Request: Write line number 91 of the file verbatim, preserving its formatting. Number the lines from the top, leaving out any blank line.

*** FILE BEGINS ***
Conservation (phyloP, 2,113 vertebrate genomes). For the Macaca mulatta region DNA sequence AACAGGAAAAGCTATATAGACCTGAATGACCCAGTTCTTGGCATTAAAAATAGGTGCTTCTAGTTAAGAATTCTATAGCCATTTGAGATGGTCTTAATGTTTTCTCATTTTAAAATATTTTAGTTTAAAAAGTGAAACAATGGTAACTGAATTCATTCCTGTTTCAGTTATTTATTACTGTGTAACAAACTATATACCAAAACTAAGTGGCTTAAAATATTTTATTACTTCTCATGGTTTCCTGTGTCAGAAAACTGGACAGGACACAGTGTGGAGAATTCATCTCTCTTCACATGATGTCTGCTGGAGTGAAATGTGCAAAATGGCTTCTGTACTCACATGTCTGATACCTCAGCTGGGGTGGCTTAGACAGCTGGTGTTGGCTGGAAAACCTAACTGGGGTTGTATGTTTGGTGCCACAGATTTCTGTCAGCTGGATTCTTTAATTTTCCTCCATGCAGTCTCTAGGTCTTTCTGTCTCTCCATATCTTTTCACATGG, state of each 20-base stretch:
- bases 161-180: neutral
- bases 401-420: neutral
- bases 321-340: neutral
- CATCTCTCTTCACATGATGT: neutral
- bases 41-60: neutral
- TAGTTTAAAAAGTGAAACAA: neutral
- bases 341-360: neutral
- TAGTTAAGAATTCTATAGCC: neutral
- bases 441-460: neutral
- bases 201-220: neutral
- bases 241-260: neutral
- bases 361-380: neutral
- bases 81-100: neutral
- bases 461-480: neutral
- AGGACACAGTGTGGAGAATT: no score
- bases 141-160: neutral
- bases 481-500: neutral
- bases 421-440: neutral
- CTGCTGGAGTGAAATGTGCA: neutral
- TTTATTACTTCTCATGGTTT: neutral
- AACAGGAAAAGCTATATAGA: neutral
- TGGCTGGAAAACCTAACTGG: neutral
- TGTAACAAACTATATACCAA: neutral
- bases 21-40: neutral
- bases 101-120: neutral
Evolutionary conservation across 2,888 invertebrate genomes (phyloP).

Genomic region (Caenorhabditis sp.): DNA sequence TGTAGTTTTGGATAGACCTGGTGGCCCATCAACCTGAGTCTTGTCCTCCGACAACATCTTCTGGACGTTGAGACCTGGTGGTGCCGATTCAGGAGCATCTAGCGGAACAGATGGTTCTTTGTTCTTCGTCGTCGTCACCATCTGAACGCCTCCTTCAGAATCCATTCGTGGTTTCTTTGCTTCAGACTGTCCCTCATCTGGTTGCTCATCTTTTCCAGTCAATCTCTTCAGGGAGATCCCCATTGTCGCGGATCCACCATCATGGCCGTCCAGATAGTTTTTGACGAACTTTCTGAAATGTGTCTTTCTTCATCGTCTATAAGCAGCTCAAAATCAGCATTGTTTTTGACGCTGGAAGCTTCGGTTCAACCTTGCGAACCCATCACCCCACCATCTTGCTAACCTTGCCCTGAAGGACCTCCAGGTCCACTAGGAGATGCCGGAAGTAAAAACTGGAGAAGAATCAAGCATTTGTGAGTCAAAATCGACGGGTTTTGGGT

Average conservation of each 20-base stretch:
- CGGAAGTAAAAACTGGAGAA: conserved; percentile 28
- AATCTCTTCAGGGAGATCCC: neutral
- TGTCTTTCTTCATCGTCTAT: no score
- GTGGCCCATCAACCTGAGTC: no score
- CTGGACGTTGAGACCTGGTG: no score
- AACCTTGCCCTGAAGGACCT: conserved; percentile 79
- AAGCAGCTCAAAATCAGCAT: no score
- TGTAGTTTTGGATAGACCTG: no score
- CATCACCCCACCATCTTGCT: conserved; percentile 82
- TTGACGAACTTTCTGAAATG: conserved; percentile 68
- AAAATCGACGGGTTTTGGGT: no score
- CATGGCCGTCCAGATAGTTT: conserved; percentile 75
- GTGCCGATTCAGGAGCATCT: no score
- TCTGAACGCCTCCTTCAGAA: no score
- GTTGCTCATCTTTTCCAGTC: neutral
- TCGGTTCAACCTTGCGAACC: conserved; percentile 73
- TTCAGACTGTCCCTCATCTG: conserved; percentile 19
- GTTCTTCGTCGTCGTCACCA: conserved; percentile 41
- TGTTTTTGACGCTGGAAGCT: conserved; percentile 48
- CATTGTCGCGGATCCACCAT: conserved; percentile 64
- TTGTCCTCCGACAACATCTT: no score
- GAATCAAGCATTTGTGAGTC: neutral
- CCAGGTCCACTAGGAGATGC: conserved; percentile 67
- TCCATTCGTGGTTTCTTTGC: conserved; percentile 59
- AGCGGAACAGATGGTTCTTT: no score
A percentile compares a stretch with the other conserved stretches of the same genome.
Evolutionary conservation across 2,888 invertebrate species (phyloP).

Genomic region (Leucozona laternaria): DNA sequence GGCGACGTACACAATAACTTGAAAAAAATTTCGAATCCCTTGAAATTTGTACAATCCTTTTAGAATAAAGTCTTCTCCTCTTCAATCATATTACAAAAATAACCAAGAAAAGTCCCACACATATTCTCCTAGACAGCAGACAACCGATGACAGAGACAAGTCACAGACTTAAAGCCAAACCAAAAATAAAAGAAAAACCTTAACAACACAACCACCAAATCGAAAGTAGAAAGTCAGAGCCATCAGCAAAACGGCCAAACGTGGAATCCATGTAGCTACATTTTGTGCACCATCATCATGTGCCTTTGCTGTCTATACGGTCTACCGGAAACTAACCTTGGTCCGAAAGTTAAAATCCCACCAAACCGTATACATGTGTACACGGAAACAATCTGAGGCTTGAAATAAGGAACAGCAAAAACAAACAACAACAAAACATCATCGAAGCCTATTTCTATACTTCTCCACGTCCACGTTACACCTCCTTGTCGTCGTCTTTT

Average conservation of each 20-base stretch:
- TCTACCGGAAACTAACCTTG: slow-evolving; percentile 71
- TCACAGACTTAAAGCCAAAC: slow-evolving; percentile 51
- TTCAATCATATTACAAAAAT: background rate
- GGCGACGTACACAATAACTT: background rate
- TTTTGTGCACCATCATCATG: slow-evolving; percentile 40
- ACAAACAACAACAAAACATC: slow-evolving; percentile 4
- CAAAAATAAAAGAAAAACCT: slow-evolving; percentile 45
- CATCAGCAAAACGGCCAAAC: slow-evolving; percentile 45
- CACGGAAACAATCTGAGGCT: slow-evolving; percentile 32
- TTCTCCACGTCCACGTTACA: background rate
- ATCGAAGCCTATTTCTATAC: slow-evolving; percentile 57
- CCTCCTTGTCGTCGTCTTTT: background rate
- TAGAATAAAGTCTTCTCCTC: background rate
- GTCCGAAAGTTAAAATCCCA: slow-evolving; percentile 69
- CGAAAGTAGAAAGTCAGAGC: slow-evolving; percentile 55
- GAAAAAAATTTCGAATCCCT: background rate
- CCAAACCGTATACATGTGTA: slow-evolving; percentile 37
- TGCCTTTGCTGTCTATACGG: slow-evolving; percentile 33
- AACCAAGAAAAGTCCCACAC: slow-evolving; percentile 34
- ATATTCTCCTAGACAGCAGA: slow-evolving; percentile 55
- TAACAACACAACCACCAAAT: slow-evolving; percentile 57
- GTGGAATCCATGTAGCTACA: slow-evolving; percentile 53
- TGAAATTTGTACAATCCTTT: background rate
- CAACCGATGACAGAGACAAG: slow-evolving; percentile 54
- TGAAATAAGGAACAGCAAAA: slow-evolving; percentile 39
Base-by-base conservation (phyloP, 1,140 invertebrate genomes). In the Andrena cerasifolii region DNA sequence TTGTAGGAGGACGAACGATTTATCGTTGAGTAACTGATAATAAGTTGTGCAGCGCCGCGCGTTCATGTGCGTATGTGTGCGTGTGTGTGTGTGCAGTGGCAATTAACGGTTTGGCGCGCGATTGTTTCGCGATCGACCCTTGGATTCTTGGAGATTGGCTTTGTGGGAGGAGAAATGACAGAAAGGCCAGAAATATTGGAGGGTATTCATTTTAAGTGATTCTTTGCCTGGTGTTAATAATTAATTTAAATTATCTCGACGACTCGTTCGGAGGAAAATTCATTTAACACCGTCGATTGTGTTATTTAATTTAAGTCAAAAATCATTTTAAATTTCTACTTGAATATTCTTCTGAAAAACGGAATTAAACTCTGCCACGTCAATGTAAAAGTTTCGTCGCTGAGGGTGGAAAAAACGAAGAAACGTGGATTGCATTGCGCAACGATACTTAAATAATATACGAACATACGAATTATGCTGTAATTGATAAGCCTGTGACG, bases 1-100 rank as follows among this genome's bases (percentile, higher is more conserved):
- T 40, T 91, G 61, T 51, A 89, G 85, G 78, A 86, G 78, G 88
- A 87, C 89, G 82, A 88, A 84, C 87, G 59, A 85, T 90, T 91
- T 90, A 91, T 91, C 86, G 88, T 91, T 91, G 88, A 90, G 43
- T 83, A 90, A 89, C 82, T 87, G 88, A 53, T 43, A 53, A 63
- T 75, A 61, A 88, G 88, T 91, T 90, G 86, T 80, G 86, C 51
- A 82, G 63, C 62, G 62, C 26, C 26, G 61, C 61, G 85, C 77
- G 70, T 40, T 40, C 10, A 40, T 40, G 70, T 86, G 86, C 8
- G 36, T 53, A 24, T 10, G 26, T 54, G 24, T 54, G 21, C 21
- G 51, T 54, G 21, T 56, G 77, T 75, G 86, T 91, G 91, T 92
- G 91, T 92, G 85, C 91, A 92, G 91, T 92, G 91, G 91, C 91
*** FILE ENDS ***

- G 70, T 40, T 40, C 10, A 40, T 40, G 70, T 86, G 86, C 8